It is noteworthy here that one of the strategies launched for the development of the SHP actions aims at identifying adolescents with advanced communication skills and preparing them to operate among their peers, in order to advance disease prevention and health promotion. The active participation of this group enhances the effectiveness of health education actions by perceiving the needs highlighted by the subjects of the process themselves. From the perspective of pro-activity, teenager participation as "social entrepreneurs" engages collective interests and entails perspectives that converge for driving behavior changes.15,16 The integration of health and education, with a view to promoting adolescent health, may be extended to other sectors, covering issues involving the autonomy of individuals and the community, providing opportunities for the participation of these critical actors in decisions involving their life. 16 Thus, it is beneficial to organize moments that allow the group to align with the program's actions, so that the subjects can express what they think and consequently contribute to the progress of actions with the FHS, to bring together stakeholders in the SHP and strengthen the educational activities on adolescent health, which can be a driving factor for understanding the adolescents themselves.

The FHS teams should perform the role of agents of adolescent health promotion activities in their own territory, actively working in the lifelong learning processes of teachers, staff, parents, and adolescent students. Similarly, education professionals can support these teams in the use and incorporation of pedagogical and educational tools in approaching health education.17 It is understood that not only teachers and students, but also health professionals must undergo an adaptation process in order for health and education to work in unison. It is believed that the practices for the effectiveness of health education activities aimed at teenage audiences are fundamental to the process that leads to changes in behavior and consequently to health promotion. Therefore, it is expected that there be a closer relationship among the actors involved in SHP actions to meet the needs expressed by adolescents.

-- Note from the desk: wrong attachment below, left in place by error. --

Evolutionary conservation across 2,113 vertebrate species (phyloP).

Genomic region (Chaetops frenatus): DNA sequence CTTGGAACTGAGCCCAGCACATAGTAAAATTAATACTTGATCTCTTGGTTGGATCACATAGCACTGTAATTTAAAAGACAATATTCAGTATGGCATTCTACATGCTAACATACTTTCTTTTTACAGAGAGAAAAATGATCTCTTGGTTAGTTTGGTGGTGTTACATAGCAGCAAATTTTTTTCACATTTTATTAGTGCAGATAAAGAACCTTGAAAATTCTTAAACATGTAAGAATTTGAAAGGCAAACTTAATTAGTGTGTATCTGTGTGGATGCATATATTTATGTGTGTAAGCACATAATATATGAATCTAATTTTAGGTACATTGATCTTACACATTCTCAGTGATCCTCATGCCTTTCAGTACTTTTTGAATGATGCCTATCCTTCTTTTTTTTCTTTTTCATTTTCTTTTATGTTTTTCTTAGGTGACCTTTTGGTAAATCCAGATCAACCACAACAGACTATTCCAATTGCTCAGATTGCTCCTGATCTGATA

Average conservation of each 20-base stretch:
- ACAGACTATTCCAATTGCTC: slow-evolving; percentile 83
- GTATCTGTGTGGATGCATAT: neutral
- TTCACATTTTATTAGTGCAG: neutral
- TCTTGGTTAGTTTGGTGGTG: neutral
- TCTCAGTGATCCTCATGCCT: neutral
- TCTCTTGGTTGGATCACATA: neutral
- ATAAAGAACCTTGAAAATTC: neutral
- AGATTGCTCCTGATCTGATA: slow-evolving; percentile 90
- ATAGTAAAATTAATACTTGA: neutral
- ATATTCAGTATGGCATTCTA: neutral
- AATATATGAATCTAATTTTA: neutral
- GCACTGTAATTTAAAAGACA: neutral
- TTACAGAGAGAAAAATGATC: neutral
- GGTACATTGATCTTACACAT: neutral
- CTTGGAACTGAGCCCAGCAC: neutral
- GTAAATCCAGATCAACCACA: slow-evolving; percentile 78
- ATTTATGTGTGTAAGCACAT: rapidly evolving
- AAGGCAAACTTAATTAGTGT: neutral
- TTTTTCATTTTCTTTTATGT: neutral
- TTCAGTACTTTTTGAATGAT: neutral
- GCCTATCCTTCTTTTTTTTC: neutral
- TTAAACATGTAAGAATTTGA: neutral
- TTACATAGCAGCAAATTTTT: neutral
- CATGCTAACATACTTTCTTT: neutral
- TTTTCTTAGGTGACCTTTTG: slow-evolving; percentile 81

Final considerations. The prospect of developing educational activities for adolescents has been a challenge undertaken by the FHS in its scope of work, expanding in Brazilian municipalities with the creation of the SHP, with schools and teachers as partners for the consolidation of actions aimed at minimizing the situations of vulnerability to which teens may be exposed. The study showed advances with regard to the perception of teachers in relation to conducting program actions when reporting health promotion for adolescents as something that should be effected among the actors involved; and setbacks when they considered the program assistentialist, focused only on the biological needs of the school students, and assigning responsibilities for the implementation of actions solely to the FHS. Other shortcomings were a reported lack of integration between teachers and health professionals in initiating action, and the lack of interest of teenagers due to supposedly not knowing the program and its objectives.

One of the limiting factors in conducting the present study was that the SHP had been implemented for just over a year in the municipality in question, which implies an ongoing process of structuring and aligning the health and education aspects, and another was that the research was conducted in only one school. The lack of literature focused on the SHP from the perspective of the actors involved, to allow a comparison between the studied scenario and other realities in Brazilian municipalities, is restrictive. Thus, considering the short time of the program implementation and the accession of the municipalities, the sectors involved may require some time to integrate their activities, insofar as they have historically developed their actions in isolation. The SHP proposal demands synergy to meet the expressed needs in all their various nuances.

We hope to contribute to the enrichment of scientific knowledge, providing other experiences to the actors responsible for developing educational activities for health under this program, and representing how it is structured in the studied scenario. Thus, it is believed that this field presents as "fertile" for the development of other studies